If anyone tells you that a former chair of a political party in Nepal lives in a dera (not a sophisticated flat, but a room or two to live a basic life), you probably would not believe them. But, it is a true story and it is the story of Chitra Bahadur KC, the once chair of Rastriya Janamorcha.
After winning the recent parliamentary elections from Baglung-1, KC is currently residing in his Kapan-based party office. But, he is currently looking for another place nearby, one that is affordable. His journey to look for a place to stay is as interesting as his life.
His first innings
Chitra Bahadur KC, now 80, is a household name among the public following parliamentary politics. Some know him as a revolutionary, a critic of federalism, and an orator.
Born in Galkot of Baglung, KC came to Kathmandu with his father when he was 14. His political journey also started when he was 14 with a membership in the Communist Party.
His father was working as a cook in Baglung. When Kunwar Indrajit Singh became the prime minister and overthrew the king of Galkot, a team of locals with his father came to Kathmandu to request King Mahendra to retain the system there.
The group first walked to Pokhara and then boarded a plane to Kathmandu that cost them Rs 60. They submitted their request but did not get the results. When they were returning, the king then requested KC’s father to leave the boy behind, promising that he would get the necessary education here. KC’s father agreed to it for his education and to leave a representative behind for the pending request.
But, Chitra Bahadur KC was not admitted to any school. For the next six months, he washed dishes in the palace. “I only got to smell the food being made. On our plates, we would only get rice and gundruk,” writing a letter to his mother, KC explained everything and said that he did not want to continue the work.
The concerned mother sent KC her dhungri (a pair of earrings) to sell and get some money. So KC came out of the palace to sell it and never went back. Then with the money, he got himself admitted to Nandi Ratri High School.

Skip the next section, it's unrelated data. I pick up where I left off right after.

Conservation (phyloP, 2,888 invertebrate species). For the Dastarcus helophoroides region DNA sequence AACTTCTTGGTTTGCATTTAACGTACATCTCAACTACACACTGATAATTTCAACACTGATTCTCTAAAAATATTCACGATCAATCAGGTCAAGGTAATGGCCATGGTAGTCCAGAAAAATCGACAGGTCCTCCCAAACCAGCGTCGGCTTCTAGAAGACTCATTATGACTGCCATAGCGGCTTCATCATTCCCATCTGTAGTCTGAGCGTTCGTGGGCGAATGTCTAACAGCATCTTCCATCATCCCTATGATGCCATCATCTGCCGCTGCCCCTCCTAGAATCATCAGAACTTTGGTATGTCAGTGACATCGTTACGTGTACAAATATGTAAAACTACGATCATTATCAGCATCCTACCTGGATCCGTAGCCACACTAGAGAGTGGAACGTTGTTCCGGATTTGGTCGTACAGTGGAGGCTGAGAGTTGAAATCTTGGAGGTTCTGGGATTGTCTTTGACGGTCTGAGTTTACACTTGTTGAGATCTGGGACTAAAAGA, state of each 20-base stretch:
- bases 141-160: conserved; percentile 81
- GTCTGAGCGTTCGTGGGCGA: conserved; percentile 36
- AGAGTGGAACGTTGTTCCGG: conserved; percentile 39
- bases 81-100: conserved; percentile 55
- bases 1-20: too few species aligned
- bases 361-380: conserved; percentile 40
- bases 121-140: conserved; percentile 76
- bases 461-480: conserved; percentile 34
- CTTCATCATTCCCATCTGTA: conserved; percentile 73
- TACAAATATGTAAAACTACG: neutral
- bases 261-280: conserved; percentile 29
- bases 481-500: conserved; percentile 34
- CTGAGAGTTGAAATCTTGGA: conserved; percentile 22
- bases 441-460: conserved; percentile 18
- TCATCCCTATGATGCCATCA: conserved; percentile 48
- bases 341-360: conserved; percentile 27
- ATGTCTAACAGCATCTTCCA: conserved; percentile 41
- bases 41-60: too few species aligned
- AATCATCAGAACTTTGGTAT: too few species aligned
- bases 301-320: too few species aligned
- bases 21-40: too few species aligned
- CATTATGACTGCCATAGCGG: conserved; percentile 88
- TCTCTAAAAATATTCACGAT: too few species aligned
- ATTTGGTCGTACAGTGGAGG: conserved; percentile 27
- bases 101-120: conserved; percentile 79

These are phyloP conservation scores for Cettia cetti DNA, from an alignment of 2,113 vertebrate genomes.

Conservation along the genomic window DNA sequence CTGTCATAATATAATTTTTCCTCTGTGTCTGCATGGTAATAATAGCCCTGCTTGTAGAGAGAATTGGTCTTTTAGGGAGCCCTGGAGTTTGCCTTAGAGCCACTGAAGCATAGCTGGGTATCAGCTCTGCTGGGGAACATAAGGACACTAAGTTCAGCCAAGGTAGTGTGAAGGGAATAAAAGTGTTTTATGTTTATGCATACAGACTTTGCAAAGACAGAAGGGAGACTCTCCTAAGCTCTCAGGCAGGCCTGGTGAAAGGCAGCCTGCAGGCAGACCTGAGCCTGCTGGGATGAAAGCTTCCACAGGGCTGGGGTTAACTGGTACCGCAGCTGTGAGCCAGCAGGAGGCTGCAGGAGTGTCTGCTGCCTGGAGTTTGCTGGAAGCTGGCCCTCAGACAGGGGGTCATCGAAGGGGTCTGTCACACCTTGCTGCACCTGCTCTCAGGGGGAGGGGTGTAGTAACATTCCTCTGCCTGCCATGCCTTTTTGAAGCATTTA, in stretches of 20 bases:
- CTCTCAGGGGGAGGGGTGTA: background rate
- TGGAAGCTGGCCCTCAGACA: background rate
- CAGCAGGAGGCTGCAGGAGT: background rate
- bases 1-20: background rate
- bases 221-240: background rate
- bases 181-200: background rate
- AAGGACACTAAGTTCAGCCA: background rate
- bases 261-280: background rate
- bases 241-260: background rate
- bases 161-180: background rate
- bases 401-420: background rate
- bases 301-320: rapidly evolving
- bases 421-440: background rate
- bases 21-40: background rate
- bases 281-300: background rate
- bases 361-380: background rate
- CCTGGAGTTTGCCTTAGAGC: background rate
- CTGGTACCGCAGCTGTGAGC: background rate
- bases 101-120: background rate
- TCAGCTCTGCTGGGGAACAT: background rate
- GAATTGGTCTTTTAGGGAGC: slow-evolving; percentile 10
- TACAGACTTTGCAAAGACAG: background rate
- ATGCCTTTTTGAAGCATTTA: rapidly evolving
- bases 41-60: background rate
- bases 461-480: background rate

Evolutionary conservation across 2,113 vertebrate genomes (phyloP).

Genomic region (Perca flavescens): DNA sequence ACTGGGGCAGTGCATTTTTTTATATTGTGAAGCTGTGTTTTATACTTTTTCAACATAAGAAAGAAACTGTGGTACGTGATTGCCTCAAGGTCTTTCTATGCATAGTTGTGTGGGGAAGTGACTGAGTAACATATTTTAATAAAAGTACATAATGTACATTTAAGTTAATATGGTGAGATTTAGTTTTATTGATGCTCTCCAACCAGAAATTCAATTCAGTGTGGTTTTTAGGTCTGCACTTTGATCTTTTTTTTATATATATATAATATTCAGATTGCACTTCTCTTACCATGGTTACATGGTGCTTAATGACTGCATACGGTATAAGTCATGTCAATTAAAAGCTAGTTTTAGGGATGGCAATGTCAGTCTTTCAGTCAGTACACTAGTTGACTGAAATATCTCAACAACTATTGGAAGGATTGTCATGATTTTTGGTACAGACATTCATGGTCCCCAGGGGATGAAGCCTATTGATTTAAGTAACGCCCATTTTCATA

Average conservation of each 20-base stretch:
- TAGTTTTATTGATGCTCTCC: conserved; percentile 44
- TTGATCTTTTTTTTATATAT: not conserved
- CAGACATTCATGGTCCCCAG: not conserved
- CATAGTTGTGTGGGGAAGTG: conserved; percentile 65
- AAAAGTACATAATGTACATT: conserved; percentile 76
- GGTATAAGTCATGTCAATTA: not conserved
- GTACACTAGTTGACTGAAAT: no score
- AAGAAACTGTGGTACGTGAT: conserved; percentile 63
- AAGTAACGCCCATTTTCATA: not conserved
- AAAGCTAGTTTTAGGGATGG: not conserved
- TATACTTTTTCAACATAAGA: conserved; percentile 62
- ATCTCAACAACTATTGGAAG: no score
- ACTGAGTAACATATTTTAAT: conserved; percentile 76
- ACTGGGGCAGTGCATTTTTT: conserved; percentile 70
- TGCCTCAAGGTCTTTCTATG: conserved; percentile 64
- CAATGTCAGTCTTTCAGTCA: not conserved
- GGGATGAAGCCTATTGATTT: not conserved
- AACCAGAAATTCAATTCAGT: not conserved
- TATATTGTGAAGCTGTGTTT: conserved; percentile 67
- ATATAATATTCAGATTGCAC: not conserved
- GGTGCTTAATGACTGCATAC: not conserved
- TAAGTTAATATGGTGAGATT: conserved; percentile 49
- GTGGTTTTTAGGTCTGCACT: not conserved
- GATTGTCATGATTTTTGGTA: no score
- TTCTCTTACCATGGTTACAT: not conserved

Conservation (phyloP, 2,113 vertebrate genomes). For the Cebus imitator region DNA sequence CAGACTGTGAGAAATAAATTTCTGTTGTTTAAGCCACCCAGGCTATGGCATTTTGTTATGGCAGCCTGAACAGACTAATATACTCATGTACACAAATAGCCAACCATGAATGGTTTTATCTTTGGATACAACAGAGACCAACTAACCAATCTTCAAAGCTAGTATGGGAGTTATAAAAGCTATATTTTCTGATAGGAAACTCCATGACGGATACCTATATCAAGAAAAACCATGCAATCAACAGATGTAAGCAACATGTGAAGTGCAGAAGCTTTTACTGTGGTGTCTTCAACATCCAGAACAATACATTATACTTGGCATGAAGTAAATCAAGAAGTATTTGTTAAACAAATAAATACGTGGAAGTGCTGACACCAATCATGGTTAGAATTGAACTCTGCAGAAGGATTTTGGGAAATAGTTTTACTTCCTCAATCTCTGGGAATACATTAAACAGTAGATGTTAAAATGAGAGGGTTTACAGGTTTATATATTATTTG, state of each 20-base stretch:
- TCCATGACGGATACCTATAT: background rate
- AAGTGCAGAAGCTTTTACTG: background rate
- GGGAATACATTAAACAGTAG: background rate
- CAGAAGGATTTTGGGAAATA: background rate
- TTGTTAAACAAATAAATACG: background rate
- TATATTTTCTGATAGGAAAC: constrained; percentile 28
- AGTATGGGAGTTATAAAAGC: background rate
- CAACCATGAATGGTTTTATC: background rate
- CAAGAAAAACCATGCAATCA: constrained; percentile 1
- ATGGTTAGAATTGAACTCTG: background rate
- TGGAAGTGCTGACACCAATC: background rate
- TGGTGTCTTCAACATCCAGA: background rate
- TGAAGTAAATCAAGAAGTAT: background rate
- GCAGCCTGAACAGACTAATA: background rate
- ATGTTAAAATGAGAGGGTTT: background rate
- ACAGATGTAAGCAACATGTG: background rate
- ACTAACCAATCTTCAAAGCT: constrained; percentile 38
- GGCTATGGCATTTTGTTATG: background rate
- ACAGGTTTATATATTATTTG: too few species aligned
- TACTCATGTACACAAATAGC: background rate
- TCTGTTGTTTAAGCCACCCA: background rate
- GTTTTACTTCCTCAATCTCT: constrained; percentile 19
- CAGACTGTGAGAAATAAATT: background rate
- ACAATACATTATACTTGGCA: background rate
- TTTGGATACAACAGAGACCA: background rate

Then, he began renting a dera one after another. “That time, the rent was Rs 5 a month. I used to share a flat in Narayanchaur of Naxal with my friends while I stayed there for my intermediate and bachelor’s degrees.”
But in 1969, when the government gave orders to arrest him, he fled Kathmandu and went into hiding.
Shaky second innings
Chitra Bahadur KC boycotted the 1991 elections. He lost the next round of elections in 1994. Then, in 1999, he won the elections and again entered Kathmandu. This time, he started living in Ghattekulo, in a rented room. He spent around two decades there.
“The owners changed three times, but I was still there, stagnant. The rent was Rs 1,000 a month at first, but when I left, it was Rs 9,000.”
He also won another election in 2013 and continued the dera life. In 2017, he did not get a seat in the parliament, hence he left his rented space too and he went to live with his daughter in Bhairahawa.
Chitra Bahadur KC also has two sons, one in Japan and another here. Neither have their own house in the city.
“For two elderlies, living–even surviving–in Kathmandu became tough.” His wife is 75 years old.
When he reached Bhairahawa, KC shared that he had given up on getting back into the parliamentary game and even promised to not return to Kathmandu. But seeing the country go into chaos and instability, he decided to run for the elections again this time.
After winning the November 20 elections, he is back in Kathmandu. Residing in the party office, for the time being, he is now searching for another room to live in. But now, inflation has worried him.
Outlier, through and through
In 2015, Chitra Bahadur KC was a deputy prime minister and minister for cooperative and poverty alleviation. Yet, he was unable to alleviate his poor economic condition. He is living proof that politicians cannot earn or change their lifestyle without getting their hands dirty.
“When you are a minister, people have a notion that you are there to earn money. But did I become the minister to fill my pockets with black money? I never got tempted to do so, and nor will I be now.”
As a member of parliament, Chitra Bahadur KC gets Rs 18,000 monthly for rent. And, he is seeking a room around the Baneshwor area that comes within his budget and still saves something.
“But any liveable place here costs Rs 40,000 in rent alone.”
Given the parliament building is in Baneshwor, he does not want to stay far from there. The government is building a new structure inside Singha Durbar. Even when the new parliament starts its meeting in the new building, KC wishes that he gets a room nearby so that he does not have to ride the public vehicle to get anywhere.
His political party has repeatedly requested him to ride a car, but he has never heeded. He is popularly known as the politician who walks or rides tempo (a three-wheeler) to work “like the people he is representing”.
This story was translated from the original Nepali version and edited for clarity and length.